I felt her arms wrap around me as the tears came. "Oh, Hawk, that's not what's happening. I'm not rejecting you. Ted and I just need space to get used to the idea of actually being a couple before we move forward. The whole way this developed - Vegas, Elvis, you and Gretchen, this thing with Hans and the murders - we didn't exactly have a chance to think about being married, to accept it in our hearts and in our souls. We know that you and Gretchen are a part of our lives, but Ted and I have to build a foundation for our relationship, our marriage, and define ourselves as the primary couple in our lives. To get an identity that is all us. We need to be the couple, you and Gretchen need to be the friends with benefits, and Ted and I have to know which is which. Then we can be with you and Gretchen. I wasn't saying no, Hawk. I was saying not right now."

Pushing her back, I wiped my eyes and stared at her. "You're still my friend? You still love me?"

She smiled through her own tears and nodded. "You're an idiot," she said tenderly. "A big, loveable, drunken idiot. If I didn't know about Sharon, I'd feel really pissed and uncomfortable, but I do understand. You need to do the same with Gretchen before you have sex with someone else, too, you know. Bond with her. Let your relationship become the center of who you are. Then you can open your arms to us and not be afraid."

I snorted and tried to get the bottle, but Lisa set it on the ground away from me. "She has sex with people for money." I said petulantly. "How does that fit into this mess?"

"Does it bother you?" Lisa asked, sitting back down, but keeping my hand in hers.

"Yes. No. Some," I admitted.

"Then ask her not to," Lisa said. "Ask her not to until you feel comfortable with it."

"She'll fight me on that," I laughed. "She said I knew who she was when we met and I can't tell her not to do it."

"She will if she loves you," Lisa said. "We talked about why we were saying no after you left and she agreed with us, so she does understand. Did you ask her to stop for a while or did you tell her to stop?"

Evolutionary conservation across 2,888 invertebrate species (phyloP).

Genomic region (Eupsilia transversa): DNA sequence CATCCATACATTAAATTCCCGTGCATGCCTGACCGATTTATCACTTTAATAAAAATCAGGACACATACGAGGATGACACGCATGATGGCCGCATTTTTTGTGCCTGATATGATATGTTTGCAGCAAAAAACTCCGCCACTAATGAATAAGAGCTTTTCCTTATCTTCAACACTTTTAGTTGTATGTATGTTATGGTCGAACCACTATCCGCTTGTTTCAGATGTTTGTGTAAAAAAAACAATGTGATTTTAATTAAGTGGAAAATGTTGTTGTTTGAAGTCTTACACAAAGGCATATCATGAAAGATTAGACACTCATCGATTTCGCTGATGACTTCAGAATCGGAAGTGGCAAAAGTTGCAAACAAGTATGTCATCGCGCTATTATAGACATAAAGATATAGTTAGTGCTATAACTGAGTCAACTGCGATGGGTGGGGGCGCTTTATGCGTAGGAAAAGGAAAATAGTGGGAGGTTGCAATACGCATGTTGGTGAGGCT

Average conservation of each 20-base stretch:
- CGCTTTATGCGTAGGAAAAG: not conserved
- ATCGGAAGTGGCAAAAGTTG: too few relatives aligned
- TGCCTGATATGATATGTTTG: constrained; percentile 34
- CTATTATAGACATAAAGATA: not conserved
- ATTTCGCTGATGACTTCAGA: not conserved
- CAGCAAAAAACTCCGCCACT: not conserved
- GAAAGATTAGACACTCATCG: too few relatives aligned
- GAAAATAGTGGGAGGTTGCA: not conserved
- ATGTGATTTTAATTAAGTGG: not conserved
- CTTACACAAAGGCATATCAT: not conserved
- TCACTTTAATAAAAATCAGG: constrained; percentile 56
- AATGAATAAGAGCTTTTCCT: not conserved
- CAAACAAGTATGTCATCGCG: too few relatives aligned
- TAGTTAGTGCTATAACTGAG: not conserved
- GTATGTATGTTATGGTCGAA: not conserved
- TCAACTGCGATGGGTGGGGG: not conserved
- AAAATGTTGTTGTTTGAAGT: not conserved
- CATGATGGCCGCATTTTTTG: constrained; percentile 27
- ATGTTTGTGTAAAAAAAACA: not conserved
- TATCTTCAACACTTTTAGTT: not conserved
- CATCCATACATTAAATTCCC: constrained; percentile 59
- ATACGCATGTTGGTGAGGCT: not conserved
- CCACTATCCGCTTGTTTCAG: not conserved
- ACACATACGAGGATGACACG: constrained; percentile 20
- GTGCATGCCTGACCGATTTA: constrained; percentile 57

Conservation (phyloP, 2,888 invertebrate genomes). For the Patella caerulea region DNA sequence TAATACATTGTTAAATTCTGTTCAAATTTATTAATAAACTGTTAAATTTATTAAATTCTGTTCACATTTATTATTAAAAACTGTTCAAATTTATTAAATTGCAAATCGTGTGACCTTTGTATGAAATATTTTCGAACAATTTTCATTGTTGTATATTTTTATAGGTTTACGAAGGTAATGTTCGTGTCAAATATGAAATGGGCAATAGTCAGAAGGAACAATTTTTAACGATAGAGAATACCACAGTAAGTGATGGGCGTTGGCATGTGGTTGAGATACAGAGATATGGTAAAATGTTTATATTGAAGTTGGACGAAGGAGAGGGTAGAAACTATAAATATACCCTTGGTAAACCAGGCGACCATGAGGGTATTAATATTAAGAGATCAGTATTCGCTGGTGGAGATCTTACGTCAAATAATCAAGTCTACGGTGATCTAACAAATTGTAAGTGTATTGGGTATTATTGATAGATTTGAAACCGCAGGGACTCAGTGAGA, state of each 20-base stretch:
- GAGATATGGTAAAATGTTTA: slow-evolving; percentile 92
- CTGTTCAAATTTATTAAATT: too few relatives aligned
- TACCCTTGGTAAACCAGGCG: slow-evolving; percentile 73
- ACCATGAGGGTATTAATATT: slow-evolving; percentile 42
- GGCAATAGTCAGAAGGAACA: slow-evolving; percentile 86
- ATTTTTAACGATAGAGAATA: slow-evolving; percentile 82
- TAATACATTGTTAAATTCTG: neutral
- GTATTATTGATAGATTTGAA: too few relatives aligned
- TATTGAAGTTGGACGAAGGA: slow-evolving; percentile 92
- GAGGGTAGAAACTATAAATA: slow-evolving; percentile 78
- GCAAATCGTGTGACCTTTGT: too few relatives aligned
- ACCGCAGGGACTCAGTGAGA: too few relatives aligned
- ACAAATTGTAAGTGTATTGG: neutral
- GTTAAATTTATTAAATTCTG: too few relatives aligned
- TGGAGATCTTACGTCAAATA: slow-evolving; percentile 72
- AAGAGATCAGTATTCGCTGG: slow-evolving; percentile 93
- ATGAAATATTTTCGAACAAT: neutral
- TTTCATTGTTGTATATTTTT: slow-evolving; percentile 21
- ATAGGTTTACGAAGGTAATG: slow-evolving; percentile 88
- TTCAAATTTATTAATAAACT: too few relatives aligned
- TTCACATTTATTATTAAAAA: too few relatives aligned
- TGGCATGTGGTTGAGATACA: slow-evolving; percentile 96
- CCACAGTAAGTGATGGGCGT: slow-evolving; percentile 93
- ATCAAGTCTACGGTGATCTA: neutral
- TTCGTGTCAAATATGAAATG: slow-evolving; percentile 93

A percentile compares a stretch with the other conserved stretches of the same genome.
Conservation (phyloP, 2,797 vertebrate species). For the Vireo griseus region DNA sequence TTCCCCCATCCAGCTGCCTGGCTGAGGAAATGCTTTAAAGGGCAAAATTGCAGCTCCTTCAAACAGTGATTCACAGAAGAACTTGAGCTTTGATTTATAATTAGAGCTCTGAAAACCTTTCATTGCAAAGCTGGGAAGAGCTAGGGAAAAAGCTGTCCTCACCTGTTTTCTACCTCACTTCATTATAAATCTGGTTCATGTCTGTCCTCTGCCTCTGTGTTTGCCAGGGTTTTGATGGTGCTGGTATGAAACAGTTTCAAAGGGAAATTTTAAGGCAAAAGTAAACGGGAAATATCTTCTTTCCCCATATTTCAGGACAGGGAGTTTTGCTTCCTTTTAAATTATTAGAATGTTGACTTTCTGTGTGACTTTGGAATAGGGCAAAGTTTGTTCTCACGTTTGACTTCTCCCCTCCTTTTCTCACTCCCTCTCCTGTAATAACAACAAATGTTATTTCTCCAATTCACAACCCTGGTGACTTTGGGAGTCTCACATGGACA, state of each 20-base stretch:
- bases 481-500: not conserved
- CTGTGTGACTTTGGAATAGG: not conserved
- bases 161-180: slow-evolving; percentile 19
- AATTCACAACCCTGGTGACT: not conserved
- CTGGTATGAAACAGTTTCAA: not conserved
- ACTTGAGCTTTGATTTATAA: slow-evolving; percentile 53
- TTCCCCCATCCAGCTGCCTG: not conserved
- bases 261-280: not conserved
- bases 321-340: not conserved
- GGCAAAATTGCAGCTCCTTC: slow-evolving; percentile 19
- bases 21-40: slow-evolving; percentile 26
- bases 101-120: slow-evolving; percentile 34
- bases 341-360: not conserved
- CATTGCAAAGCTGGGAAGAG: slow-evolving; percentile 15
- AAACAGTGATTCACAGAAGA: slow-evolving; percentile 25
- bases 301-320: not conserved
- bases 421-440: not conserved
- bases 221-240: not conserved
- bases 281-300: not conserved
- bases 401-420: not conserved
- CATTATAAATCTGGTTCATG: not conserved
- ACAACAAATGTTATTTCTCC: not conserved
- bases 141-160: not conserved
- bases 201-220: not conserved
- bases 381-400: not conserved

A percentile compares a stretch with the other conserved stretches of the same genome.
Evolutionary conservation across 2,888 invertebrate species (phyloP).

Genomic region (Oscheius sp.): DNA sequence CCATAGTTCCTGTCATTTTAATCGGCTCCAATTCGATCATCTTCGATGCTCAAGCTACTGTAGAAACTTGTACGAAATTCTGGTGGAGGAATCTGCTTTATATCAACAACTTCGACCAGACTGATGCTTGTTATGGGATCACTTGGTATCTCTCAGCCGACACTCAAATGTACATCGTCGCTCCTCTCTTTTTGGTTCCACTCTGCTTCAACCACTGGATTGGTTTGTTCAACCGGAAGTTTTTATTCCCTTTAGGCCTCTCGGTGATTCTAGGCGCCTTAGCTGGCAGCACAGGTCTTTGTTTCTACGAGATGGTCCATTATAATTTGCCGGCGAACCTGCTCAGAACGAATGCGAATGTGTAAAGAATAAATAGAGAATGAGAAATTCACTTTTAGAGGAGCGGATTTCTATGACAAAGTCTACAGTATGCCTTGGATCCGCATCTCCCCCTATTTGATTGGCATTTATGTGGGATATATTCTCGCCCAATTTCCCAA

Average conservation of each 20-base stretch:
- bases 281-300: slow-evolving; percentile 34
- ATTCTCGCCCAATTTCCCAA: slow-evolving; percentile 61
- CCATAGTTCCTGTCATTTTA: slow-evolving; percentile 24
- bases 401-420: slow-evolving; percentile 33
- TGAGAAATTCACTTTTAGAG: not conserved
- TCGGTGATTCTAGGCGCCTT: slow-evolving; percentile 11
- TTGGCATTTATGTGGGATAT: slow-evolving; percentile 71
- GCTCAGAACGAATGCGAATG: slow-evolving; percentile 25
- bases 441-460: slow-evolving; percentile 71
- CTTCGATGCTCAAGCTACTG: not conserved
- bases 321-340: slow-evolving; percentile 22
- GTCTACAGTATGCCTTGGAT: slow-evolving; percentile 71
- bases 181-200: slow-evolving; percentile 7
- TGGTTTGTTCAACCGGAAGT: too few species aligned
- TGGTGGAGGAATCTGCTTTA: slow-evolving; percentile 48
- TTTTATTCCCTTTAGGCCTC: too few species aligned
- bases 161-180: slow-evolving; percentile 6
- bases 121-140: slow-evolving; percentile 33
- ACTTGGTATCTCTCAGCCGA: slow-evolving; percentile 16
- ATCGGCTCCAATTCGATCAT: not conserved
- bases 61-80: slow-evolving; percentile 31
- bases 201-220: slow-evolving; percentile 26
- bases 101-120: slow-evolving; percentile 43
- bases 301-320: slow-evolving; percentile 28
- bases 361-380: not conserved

I stared at her. "What's the difference?"

Covering her eyes with her hand, she laughed. "Hawk, I am at a loss. You're just you, and that's a fact. The difference is in how you approach the issue. If you tell her what she has to do, she's going to resist you. The harder you push, the more she'll resist. She's just as stubborn as you are, and it's a fair bet that she has some issues at the root of her behavior. Those are issues the two of you need to talk about honestly."

"Asking her not to sleep with others is different, though. You are asking her for the time and space you need. Time and space to accept each other, establish your own foundations in each other, to become one with each other. She loves you, Hawk, with a depth of feeling I don't think you can even understand or believe in yet, and because she loves you, she will give it up without a second thought or moment's regret. But only if you ask her."

She stood up and tossed her blanket onto the table. "But you don't need to talk about it tonight, you certainly don't want to talk about it tonight, or you're going to get into a screaming argument. I'll talk with her before we go to bed. Before she goes to bed with you."

"I'm not going to bed," I protested, resisting a little as she pulled me to my feet.

"Oh, yes you are," Lisa said firmly. "You're staggering drunk, and when Gretchen finds out, she'll go from worried to death to pissed off in about three seconds."

"Well, then she can just suck my dick," I said blurrily. "I'm a big girl now, with big girl panties."

Lisa laughed and slid an arm around my waist. As we started walking, it quickly became evident that I wouldn't pass a field sobriety test. "You don't have one. I know. So don't fight about it tonight, Hawk. Promise me."

I mumbled something, but she shook me a little. "Speak up, Detective. I didn't quite hear that."

"Fine," I grumbled as she held me up with one hand and opened the door to the Brown Room with the other. "I promise. Unless she jumps my shit, and then all bets are off and I take her sexy body down hard. She'd like that," I assured Lisa. "She likes it rough. And I do have one. I bought us some toys at the store today. Back when I'd hoped..."

"Does she now?" Lisa asked as she closed the door behind us. "I'm glad you picked up some toys. Toys are fun. I'll hope you haven't broken them all when we get together in a few months."

"It's too hot in here," I complained as she helped me stagger toward the interior door, turning us in a half circle as I tried to escape back to the lawn. "Let's go back outside."

"No!" Lisa said and wheeled me around and back into the room. The darkness overwhelmed me and I almost fell over before she got me back upright. "You're half-frozen and completely drunk. That is not a good way to be outside when it's going to be freezing soon. Remember, you're pregnant and you don't want to risk hurting the baby."

I pulled her to a stop and half fell against one of the seats before sliding into it. Lisa made sure I didn't fall out of the chair and put me down firmly into the seat, leaning me slightly so I could rest against the arm of the chair.